How Diversity, Equity, and Inclusion Can Help Corporate America Thrive – Q2 2022 Facts & Findings
Diversity is a simple term that refers to differences. These human differences are a beautiful thing, and as we understand what these differences are we can gain a better understanding of others’ backgrounds. This idea of understanding and accepting how someone of a different background’s unique story shapes how they see the world is a new concept in corporate America. For the
last 50 years, minorities have sought to find their place in the business world. Beliefs were entrenched. The lack of diversity in corporate America wasn’t questioned. As companies are challenged to hire in a way that reflects society, the makeup of the workforce has changed from a white, male-dominated culture to something that is slowly starting to look a little bit more like the makeup of
America. This is a great thing for businesses, and yet this has not been a natural and organic movement.
Inclusion speaks to bringing workers of different backgrounds into the workplace. The 1964 Civil Rights Act made discrimination based on race, color, religion, sex, and national origin illegal. Fairness in hiring practices has been a factor that has accelerated diversity in business. The culture of many companies did not change as people of different races, ethnicities, and sexes saw increased numbers. Management held on to views that had been passed on from decade to decade. These views included prejudices and biases about how people who looked different from the management team would perform. Management changed very little as the workplace changed. White males continued to dominate the roles of management as minorities moved into the workplace.
More companies are embracing the changing of corporate America and are starting to celebrate the fact that they can benefit from differences in background and opinions. As opposed to making it only about race, ethnicity, age, sexual orientation, religious affiliation, socioeconomic status, or some other indicator, they should be focusing on performance. Diversity conversations need to be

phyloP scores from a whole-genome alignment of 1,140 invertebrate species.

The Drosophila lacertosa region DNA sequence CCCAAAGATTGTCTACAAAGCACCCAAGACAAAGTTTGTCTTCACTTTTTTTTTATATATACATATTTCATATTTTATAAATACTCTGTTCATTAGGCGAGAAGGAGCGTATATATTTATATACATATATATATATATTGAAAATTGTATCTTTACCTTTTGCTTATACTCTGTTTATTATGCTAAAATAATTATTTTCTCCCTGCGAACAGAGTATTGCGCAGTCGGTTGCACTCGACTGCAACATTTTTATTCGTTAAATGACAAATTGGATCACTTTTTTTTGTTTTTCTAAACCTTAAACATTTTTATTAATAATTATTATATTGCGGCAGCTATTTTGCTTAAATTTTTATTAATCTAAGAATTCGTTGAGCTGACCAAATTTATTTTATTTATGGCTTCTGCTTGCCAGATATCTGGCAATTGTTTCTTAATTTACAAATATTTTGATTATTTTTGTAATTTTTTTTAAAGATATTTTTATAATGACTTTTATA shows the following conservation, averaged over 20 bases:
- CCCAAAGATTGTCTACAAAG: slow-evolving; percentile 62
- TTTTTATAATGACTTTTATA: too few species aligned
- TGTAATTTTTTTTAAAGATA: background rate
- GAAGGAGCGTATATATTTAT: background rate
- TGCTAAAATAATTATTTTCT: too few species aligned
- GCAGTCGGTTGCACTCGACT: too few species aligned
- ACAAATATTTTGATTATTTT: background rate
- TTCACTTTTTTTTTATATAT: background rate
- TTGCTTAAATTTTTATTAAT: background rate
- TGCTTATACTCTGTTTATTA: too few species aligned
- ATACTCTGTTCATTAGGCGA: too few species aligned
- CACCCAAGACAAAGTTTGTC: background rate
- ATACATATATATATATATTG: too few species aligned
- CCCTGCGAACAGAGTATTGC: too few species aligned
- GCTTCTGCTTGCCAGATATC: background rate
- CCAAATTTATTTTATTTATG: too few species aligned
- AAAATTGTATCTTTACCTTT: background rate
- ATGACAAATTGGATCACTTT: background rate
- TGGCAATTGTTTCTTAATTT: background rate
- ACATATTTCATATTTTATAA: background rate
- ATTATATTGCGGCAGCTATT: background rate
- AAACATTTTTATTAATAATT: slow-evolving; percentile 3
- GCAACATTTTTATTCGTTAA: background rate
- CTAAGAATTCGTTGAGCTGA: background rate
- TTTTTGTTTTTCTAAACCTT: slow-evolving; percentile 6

examined as they arise so that individuals can engage each other to have a better understanding of how these indicators make us unique. This is what needs to be celebrated and embraced. The world contains expansive differences in people. Differences represent opportunities. There is a depth of complexity that our unique experiences bring to corporate America.
Diversity and Inclusion are different things. Diversity is building a team of people from different backgrounds and experiences. Inclusion is a sense of belonging. There can be very diverse teams, but if their mindset is similar, the value of their makeup is lost. The key to building successful teams is striking a balance between the two. No longer can we avoid bringing together people from
different backgrounds and creating a culture that looks like the world. These blended work environments must also give everyone the opportunities to contribute and the sense that they can excel. When we move past societal norms and how they have been ingrained in the culture and begin to accept that there are other points of view, building an inclusive culture becomes easier. It becomes
the norm for our businesses. We can all learn from each other. This approach to diversity can be exciting to everyone involved.
Studies consistently show that diverse teams add value to companies and improve their performance. Diversity drives creativity and innovation. Diverse teams can take a company to the next level. Taking in aspects of different cultures can help us with product marketing and with market expansion. Customers are drawn to organizations and companies that take the time to embrace them and offer products that reflect their backgrounds. Varied backgrounds can lead to more effective problem-solving. Inclusion can be as simple as having team members of different ages. The variety in knowledge can provide an understanding of how our customers may be thinking. Other elements of diversity can be personality and educational background diversity. Studying how people in
these different sectors interact will also help improve the environment of inclusion in the workplace. Statements and language to increase inclusion can cultivate these shifts in our corporate culture. We can build relationships that encourage involvement. We have to see people for who they are as we build these relationships, by allowing time and opportunity for different ideas and practices to be shared across our companies. Acknowledging differences can also highlight the ways that we can see that we also have inherently human commonalities. We don’t have to be consumed with the fact that there are differences as we move towards this more inclusive culture. We do have to understand that our biases must be examined as they arise. This is called being culturally sensitive. Initiatives that use this as a center of change are easier to implement as they grow along with different aspects of inclusion.